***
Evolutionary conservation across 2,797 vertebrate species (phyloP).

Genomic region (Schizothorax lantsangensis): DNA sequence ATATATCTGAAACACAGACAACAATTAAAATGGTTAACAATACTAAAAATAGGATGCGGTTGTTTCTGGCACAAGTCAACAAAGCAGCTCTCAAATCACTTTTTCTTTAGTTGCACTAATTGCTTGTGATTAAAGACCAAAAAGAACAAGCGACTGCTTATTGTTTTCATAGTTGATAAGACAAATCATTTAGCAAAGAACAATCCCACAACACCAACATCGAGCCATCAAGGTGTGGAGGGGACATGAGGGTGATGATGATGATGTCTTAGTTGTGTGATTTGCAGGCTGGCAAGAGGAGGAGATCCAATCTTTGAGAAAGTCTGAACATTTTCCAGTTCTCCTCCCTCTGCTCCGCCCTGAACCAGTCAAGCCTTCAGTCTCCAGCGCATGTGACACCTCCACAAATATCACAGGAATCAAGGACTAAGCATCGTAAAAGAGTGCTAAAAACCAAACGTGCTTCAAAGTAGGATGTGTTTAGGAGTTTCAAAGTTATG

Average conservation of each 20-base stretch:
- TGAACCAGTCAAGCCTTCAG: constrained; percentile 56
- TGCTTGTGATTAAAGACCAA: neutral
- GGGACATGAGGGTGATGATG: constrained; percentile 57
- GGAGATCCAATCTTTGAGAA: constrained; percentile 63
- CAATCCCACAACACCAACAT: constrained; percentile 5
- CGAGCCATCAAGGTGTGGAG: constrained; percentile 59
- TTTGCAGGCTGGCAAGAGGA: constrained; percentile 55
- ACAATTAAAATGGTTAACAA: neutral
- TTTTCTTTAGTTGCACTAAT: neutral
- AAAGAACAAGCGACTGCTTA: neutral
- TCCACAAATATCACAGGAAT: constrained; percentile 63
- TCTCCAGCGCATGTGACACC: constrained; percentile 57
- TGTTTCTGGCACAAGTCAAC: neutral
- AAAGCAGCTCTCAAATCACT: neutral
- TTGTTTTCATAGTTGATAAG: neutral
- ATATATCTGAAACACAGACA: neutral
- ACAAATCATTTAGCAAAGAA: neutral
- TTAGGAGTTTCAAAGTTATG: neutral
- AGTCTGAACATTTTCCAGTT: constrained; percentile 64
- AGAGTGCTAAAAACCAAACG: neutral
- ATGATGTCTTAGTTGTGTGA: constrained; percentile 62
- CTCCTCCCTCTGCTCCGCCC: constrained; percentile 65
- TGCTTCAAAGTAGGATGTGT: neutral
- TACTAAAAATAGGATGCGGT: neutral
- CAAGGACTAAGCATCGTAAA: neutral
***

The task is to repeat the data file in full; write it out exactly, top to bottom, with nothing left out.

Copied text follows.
Evolutionary conservation across 2,797 vertebrate species (phyloP).

Genomic region (Schizothorax lantsangensis): DNA sequence ATATATCTGAAACACAGACAACAATTAAAATGGTTAACAATACTAAAAATAGGATGCGGTTGTTTCTGGCACAAGTCAACAAAGCAGCTCTCAAATCACTTTTTCTTTAGTTGCACTAATTGCTTGTGATTAAAGACCAAAAAGAACAAGCGACTGCTTATTGTTTTCATAGTTGATAAGACAAATCATTTAGCAAAGAACAATCCCACAACACCAACATCGAGCCATCAAGGTGTGGAGGGGACATGAGGGTGATGATGATGATGTCTTAGTTGTGTGATTTGCAGGCTGGCAAGAGGAGGAGATCCAATCTTTGAGAAAGTCTGAACATTTTCCAGTTCTCCTCCCTCTGCTCCGCCCTGAACCAGTCAAGCCTTCAGTCTCCAGCGCATGTGACACCTCCACAAATATCACAGGAATCAAGGACTAAGCATCGTAAAAGAGTGCTAAAAACCAAACGTGCTTCAAAGTAGGATGTGTTTAGGAGTTTCAAAGTTATG

Average conservation of each 20-base stretch:
- TGAACCAGTCAAGCCTTCAG: constrained; percentile 56
- TGCTTGTGATTAAAGACCAA: neutral
- GGGACATGAGGGTGATGATG: constrained; percentile 57
- GGAGATCCAATCTTTGAGAA: constrained; percentile 63
- CAATCCCACAACACCAACAT: constrained; percentile 5
- CGAGCCATCAAGGTGTGGAG: constrained; percentile 59
- TTTGCAGGCTGGCAAGAGGA: constrained; percentile 55
- ACAATTAAAATGGTTAACAA: neutral
- TTTTCTTTAGTTGCACTAAT: neutral
- AAAGAACAAGCGACTGCTTA: neutral
- TCCACAAATATCACAGGAAT: constrained; percentile 63
- TCTCCAGCGCATGTGACACC: constrained; percentile 57
- TGTTTCTGGCACAAGTCAAC: neutral
- AAAGCAGCTCTCAAATCACT: neutral
- TTGTTTTCATAGTTGATAAG: neutral
- ATATATCTGAAACACAGACA: neutral
- ACAAATCATTTAGCAAAGAA: neutral
- TTAGGAGTTTCAAAGTTATG: neutral
- AGTCTGAACATTTTCCAGTT: constrained; percentile 64
- AGAGTGCTAAAAACCAAACG: neutral
- ATGATGTCTTAGTTGTGTGA: constrained; percentile 62
- CTCCTCCCTCTGCTCCGCCC: constrained; percentile 65
- TGCTTCAAAGTAGGATGTGT: neutral
- TACTAAAAATAGGATGCGGT: neutral
- CAAGGACTAAGCATCGTAAA: neutral